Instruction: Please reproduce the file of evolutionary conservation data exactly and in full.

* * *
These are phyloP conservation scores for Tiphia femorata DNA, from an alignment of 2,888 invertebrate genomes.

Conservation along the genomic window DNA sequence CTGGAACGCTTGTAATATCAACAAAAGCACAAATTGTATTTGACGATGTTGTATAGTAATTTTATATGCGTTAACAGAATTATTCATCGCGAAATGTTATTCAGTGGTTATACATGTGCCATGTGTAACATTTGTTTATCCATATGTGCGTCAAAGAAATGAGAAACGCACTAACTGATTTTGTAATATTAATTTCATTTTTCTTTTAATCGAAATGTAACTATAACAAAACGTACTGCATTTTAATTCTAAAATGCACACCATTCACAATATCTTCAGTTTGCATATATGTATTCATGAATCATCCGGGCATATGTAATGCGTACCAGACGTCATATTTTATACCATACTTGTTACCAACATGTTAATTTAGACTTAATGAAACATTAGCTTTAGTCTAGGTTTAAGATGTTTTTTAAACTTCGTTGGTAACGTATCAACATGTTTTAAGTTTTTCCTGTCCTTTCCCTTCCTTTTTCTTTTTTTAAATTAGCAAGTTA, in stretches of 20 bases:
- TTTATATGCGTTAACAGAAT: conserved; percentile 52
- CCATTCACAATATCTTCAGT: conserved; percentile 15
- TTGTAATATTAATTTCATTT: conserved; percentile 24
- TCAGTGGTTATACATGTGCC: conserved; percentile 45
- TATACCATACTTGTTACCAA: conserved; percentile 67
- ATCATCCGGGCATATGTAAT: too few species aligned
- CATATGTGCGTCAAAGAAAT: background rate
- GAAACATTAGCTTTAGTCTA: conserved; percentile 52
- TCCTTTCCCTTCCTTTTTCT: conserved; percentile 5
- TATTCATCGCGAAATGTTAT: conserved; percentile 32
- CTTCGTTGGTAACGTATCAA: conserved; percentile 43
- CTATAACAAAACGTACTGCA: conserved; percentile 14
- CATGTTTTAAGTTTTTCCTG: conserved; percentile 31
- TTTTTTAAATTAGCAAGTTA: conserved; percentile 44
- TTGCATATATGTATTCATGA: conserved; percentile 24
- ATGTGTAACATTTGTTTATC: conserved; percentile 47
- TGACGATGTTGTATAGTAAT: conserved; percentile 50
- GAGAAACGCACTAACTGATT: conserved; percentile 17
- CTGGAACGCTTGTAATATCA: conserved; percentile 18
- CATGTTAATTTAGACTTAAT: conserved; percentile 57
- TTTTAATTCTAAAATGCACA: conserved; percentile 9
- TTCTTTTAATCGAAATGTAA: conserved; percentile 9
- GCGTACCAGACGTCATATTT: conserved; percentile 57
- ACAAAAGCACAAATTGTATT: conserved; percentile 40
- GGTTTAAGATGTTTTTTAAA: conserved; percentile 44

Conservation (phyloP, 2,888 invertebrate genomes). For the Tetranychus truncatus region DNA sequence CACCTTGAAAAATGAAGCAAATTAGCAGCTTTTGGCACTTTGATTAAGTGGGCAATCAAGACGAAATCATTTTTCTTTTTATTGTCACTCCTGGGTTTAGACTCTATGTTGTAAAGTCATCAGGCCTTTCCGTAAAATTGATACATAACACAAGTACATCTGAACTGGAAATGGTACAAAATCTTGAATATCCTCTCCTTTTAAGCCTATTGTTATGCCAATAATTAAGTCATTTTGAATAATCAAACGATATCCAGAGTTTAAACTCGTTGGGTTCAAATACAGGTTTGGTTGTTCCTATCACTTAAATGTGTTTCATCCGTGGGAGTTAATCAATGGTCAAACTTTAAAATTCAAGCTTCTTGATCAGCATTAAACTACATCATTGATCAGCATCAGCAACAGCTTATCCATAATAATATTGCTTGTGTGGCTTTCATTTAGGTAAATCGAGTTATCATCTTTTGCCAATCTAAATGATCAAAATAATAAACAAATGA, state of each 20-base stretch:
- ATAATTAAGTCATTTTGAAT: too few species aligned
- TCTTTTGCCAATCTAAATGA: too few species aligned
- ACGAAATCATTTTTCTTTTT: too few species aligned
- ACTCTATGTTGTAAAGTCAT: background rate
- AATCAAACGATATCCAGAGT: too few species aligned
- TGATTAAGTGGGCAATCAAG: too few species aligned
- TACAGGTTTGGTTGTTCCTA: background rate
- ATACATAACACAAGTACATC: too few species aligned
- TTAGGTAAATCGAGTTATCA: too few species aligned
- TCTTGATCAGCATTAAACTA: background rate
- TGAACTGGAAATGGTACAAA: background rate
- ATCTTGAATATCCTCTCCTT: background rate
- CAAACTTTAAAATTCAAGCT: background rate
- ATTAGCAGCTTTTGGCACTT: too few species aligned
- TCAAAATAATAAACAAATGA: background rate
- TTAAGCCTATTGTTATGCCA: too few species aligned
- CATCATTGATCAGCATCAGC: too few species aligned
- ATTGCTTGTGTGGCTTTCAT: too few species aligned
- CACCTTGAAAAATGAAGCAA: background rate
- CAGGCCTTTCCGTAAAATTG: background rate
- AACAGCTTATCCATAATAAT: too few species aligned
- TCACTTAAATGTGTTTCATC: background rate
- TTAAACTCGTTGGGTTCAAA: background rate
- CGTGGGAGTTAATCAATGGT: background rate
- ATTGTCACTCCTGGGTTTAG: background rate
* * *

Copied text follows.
These are phyloP conservation scores for Tiphia femorata DNA, from an alignment of 2,888 invertebrate genomes.

Conservation along the genomic window DNA sequence CTGGAACGCTTGTAATATCAACAAAAGCACAAATTGTATTTGACGATGTTGTATAGTAATTTTATATGCGTTAACAGAATTATTCATCGCGAAATGTTATTCAGTGGTTATACATGTGCCATGTGTAACATTTGTTTATCCATATGTGCGTCAAAGAAATGAGAAACGCACTAACTGATTTTGTAATATTAATTTCATTTTTCTTTTAATCGAAATGTAACTATAACAAAACGTACTGCATTTTAATTCTAAAATGCACACCATTCACAATATCTTCAGTTTGCATATATGTATTCATGAATCATCCGGGCATATGTAATGCGTACCAGACGTCATATTTTATACCATACTTGTTACCAACATGTTAATTTAGACTTAATGAAACATTAGCTTTAGTCTAGGTTTAAGATGTTTTTTAAACTTCGTTGGTAACGTATCAACATGTTTTAAGTTTTTCCTGTCCTTTCCCTTCCTTTTTCTTTTTTTAAATTAGCAAGTTA, in stretches of 20 bases:
- TTTATATGCGTTAACAGAAT: conserved; percentile 52
- CCATTCACAATATCTTCAGT: conserved; percentile 15
- TTGTAATATTAATTTCATTT: conserved; percentile 24
- TCAGTGGTTATACATGTGCC: conserved; percentile 45
- TATACCATACTTGTTACCAA: conserved; percentile 67
- ATCATCCGGGCATATGTAAT: too few species aligned
- CATATGTGCGTCAAAGAAAT: background rate
- GAAACATTAGCTTTAGTCTA: conserved; percentile 52
- TCCTTTCCCTTCCTTTTTCT: conserved; percentile 5
- TATTCATCGCGAAATGTTAT: conserved; percentile 32
- CTTCGTTGGTAACGTATCAA: conserved; percentile 43
- CTATAACAAAACGTACTGCA: conserved; percentile 14
- CATGTTTTAAGTTTTTCCTG: conserved; percentile 31
- TTTTTTAAATTAGCAAGTTA: conserved; percentile 44
- TTGCATATATGTATTCATGA: conserved; percentile 24
- ATGTGTAACATTTGTTTATC: conserved; percentile 47
- TGACGATGTTGTATAGTAAT: conserved; percentile 50
- GAGAAACGCACTAACTGATT: conserved; percentile 17
- CTGGAACGCTTGTAATATCA: conserved; percentile 18
- CATGTTAATTTAGACTTAAT: conserved; percentile 57
- TTTTAATTCTAAAATGCACA: conserved; percentile 9
- TTCTTTTAATCGAAATGTAA: conserved; percentile 9
- GCGTACCAGACGTCATATTT: conserved; percentile 57
- ACAAAAGCACAAATTGTATT: conserved; percentile 40
- GGTTTAAGATGTTTTTTAAA: conserved; percentile 44

Conservation (phyloP, 2,888 invertebrate genomes). For the Tetranychus truncatus region DNA sequence CACCTTGAAAAATGAAGCAAATTAGCAGCTTTTGGCACTTTGATTAAGTGGGCAATCAAGACGAAATCATTTTTCTTTTTATTGTCACTCCTGGGTTTAGACTCTATGTTGTAAAGTCATCAGGCCTTTCCGTAAAATTGATACATAACACAAGTACATCTGAACTGGAAATGGTACAAAATCTTGAATATCCTCTCCTTTTAAGCCTATTGTTATGCCAATAATTAAGTCATTTTGAATAATCAAACGATATCCAGAGTTTAAACTCGTTGGGTTCAAATACAGGTTTGGTTGTTCCTATCACTTAAATGTGTTTCATCCGTGGGAGTTAATCAATGGTCAAACTTTAAAATTCAAGCTTCTTGATCAGCATTAAACTACATCATTGATCAGCATCAGCAACAGCTTATCCATAATAATATTGCTTGTGTGGCTTTCATTTAGGTAAATCGAGTTATCATCTTTTGCCAATCTAAATGATCAAAATAATAAACAAATGA, state of each 20-base stretch:
- ATAATTAAGTCATTTTGAAT: too few species aligned
- TCTTTTGCCAATCTAAATGA: too few species aligned
- ACGAAATCATTTTTCTTTTT: too few species aligned
- ACTCTATGTTGTAAAGTCAT: background rate
- AATCAAACGATATCCAGAGT: too few species aligned
- TGATTAAGTGGGCAATCAAG: too few species aligned
- TACAGGTTTGGTTGTTCCTA: background rate
- ATACATAACACAAGTACATC: too few species aligned
- TTAGGTAAATCGAGTTATCA: too few species aligned
- TCTTGATCAGCATTAAACTA: background rate
- TGAACTGGAAATGGTACAAA: background rate
- ATCTTGAATATCCTCTCCTT: background rate
- CAAACTTTAAAATTCAAGCT: background rate
- ATTAGCAGCTTTTGGCACTT: too few species aligned
- TCAAAATAATAAACAAATGA: background rate
- TTAAGCCTATTGTTATGCCA: too few species aligned
- CATCATTGATCAGCATCAGC: too few species aligned
- ATTGCTTGTGTGGCTTTCAT: too few species aligned
- CACCTTGAAAAATGAAGCAA: background rate
- CAGGCCTTTCCGTAAAATTG: background rate
- AACAGCTTATCCATAATAAT: too few species aligned
- TCACTTAAATGTGTTTCATC: background rate
- TTAAACTCGTTGGGTTCAAA: background rate
- CGTGGGAGTTAATCAATGGT: background rate
- ATTGTCACTCCTGGGTTTAG: background rate